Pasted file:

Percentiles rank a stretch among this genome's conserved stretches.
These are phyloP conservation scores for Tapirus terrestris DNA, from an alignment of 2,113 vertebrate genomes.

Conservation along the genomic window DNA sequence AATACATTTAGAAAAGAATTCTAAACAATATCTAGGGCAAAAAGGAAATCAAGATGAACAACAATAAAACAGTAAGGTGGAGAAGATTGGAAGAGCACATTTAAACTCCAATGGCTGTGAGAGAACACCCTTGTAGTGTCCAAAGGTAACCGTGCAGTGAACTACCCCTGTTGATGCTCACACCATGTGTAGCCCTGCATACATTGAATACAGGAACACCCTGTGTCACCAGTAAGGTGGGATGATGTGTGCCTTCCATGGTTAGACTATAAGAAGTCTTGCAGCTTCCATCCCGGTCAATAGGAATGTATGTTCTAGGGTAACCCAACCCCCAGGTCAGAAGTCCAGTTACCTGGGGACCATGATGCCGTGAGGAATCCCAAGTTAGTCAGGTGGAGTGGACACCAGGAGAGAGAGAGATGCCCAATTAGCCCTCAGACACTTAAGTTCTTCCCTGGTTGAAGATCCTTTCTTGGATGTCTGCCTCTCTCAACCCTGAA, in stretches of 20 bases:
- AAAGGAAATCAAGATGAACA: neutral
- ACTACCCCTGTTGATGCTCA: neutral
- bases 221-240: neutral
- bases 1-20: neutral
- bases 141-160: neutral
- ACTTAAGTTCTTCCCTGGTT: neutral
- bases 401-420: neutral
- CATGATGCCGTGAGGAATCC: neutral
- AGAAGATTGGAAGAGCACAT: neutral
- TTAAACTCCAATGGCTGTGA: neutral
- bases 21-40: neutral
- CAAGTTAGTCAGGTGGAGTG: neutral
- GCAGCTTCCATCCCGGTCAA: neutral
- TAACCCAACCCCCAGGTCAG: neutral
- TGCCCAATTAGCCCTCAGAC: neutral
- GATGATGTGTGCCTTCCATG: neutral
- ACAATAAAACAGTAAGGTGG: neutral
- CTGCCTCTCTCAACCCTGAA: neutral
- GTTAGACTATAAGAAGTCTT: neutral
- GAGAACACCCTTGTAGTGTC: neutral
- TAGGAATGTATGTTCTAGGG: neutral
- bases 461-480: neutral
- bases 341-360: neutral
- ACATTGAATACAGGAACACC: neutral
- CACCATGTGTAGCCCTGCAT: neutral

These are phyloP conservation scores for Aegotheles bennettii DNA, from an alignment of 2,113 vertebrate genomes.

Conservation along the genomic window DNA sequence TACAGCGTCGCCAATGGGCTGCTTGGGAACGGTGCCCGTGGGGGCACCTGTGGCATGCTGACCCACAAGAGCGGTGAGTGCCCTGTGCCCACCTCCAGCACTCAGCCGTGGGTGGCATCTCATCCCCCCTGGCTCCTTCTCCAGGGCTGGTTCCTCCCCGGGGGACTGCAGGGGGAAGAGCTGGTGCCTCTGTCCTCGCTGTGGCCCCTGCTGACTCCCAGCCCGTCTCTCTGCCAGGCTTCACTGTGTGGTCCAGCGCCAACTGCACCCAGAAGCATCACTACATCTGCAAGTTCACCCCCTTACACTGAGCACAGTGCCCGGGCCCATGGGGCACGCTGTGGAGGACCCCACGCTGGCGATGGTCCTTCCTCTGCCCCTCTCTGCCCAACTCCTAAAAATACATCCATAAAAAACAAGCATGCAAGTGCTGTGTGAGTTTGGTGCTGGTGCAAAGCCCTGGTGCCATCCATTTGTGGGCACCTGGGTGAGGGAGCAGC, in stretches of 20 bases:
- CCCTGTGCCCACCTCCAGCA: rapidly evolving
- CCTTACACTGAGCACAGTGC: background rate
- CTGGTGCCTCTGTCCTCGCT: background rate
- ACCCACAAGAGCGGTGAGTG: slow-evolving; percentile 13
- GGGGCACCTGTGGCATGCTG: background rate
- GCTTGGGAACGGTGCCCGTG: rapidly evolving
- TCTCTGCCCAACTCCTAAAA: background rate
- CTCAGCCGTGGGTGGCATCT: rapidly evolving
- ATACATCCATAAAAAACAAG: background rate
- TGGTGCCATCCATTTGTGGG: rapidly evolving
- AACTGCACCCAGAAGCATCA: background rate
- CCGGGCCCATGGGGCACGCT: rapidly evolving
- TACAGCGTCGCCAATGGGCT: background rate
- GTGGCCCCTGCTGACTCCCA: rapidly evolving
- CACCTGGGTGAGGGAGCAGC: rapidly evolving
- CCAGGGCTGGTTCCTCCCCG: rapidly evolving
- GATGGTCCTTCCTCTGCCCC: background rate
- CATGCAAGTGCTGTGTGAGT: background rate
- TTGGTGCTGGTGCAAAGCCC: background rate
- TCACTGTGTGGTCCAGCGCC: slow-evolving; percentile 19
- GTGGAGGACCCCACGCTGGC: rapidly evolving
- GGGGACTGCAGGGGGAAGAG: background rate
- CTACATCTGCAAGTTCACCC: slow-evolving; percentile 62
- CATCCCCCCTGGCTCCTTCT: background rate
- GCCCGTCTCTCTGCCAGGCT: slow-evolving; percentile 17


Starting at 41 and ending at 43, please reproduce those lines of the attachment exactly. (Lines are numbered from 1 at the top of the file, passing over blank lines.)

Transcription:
- AACTGCACCCAGAAGCATCA: background rate
- CCGGGCCCATGGGGCACGCT: rapidly evolving
- TACAGCGTCGCCAATGGGCT: background rate